Dev Diaries Episode 2: Lessons learned the hard way with dependencies
We’re working on adding OpenID Connect to the app. Luckily for us we only needed to create a client rather than the server, that was being handled by another team. Theres a saying in software, don’t roll your own security. And for us that naturally lead us to looking for a dependency. We also noted that OpenID certifies packages for compliance to the spec, pretty handy! We found two for Angular that we thought would work. The first one we tried was a bit of a dud for our cordova setup so we flipped to the other. This worked well and we managed to get the flow to work.
OpenID comes with tokens, these are used to talk to a protected API. They can expire and if they do we can exchange for a new one. It was this exchange task that was the beginning of our problems. Our issue was trying to make the exchange process work with a device that maybe offline for long periods of time. The plugin would simply keep trying every few seconds which caused our logger to fill up with lots of failed requests.
We tried everything to keep the dependency. We tried patching the dependency using something like patch package but this wasn’t possible because of the way angular packages are precompiled, perhaps it’s possible but that is beyond my skills. We tried treating it like a black box, changing the responses from requests to blank ones. This also didn’t work. We even looked at alternative dependencies but they also had issues one way or another.
In the end we were left with only one option. Write our own. In some ways after going down that rabbit hole I’m kinda glad. Writing the code ourselves is daunting in the sense of doing it wrong bu at least its our code, we have the ability to fix it if we need.
What I’ve learned from this process is that you should use dependencies, but maybe with a little care and nuance which might not always be apparent at the time.
Theres a lot that some dependencies offer. They’re often authored by multiple people over a period of years so the code is usually quite well battle tested across a bunch of projects and contexts. This is useful as it decreases the risk of bugs. Sometimes they can also be certified by an external body, for example OpenID projects can be certified for compliance against the spec which is what drew us to using a dependency.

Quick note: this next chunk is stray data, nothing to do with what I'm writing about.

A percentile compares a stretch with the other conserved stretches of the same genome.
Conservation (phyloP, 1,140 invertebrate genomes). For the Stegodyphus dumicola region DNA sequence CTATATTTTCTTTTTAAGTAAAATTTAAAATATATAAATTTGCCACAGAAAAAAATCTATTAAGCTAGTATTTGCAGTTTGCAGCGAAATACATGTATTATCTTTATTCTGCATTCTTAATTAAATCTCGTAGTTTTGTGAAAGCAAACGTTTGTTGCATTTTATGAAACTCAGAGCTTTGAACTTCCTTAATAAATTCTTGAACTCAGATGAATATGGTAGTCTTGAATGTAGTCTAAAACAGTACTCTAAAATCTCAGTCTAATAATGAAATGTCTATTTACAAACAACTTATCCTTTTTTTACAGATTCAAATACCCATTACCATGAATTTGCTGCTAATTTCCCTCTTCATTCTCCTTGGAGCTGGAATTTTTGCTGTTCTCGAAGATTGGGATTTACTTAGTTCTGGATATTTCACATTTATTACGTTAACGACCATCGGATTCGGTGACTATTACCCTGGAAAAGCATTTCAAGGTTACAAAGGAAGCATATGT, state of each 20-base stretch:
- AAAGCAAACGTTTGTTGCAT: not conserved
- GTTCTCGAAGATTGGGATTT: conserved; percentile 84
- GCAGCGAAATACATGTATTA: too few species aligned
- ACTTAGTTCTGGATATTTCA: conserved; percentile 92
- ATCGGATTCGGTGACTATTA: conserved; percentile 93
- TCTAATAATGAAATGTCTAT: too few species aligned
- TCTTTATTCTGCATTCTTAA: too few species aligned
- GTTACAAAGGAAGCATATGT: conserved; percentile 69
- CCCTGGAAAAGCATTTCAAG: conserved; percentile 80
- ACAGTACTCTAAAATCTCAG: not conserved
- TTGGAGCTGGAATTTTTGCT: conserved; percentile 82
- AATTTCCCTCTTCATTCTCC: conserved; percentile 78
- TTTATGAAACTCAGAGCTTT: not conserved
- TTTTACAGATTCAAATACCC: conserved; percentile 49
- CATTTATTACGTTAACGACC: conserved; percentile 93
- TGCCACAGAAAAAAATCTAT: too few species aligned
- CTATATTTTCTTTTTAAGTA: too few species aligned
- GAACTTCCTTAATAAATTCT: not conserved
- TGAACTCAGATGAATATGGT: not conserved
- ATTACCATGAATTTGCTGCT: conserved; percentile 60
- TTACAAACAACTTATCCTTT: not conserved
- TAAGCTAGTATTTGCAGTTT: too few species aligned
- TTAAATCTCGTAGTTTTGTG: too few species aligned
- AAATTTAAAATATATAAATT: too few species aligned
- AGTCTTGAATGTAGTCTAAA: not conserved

But be careful. It’s worth taking the time to look at the dependencies available to you. Look at the common things like:
- How many authors are there?
- Whats the activity like on the repository? Is there a lot of recent action or has it been untouched for years? This might not be a bad thing if the dependency does what it needs to and has no bugs but it could also be a sign of a dead project.
- Whats the license like? Can you even use this dependency? Is there a fee you need to pay?
But there are also more nuanced things to look at, personal to you and your team / project.
Check out the code. How much of what it does is relevant to your needs? For example the dependency we were using was complaint to the entire OpenID Connect spec. We only needed the Authorization Code flow so a lot of the code in the dependency was redundant. When it came to something being wrong we had a lot of irrelevant code to comb through to understand what was going on.
If you do need to tweak, can you? Without it being a bit of a pain in the bum. Some dependencies that are a bit larger make use of adapter / strategy patterns that allow you to write custom code that adheres to an interface the dependency asks for. If you can’t is it patchable?
Lastly should you need to switch to something else, what options are available to you? Are you spoilt for choice or is it more slim pickings? If its the latter how confident are you in being able to replace it with something you’ve written?
As for us, we’re on the road towards writing our own package. It’s a slow process but we’re getting there, cobbling together knowledge from specs and other projects to build something that works for us.
Hopefully this ends up turning out okay…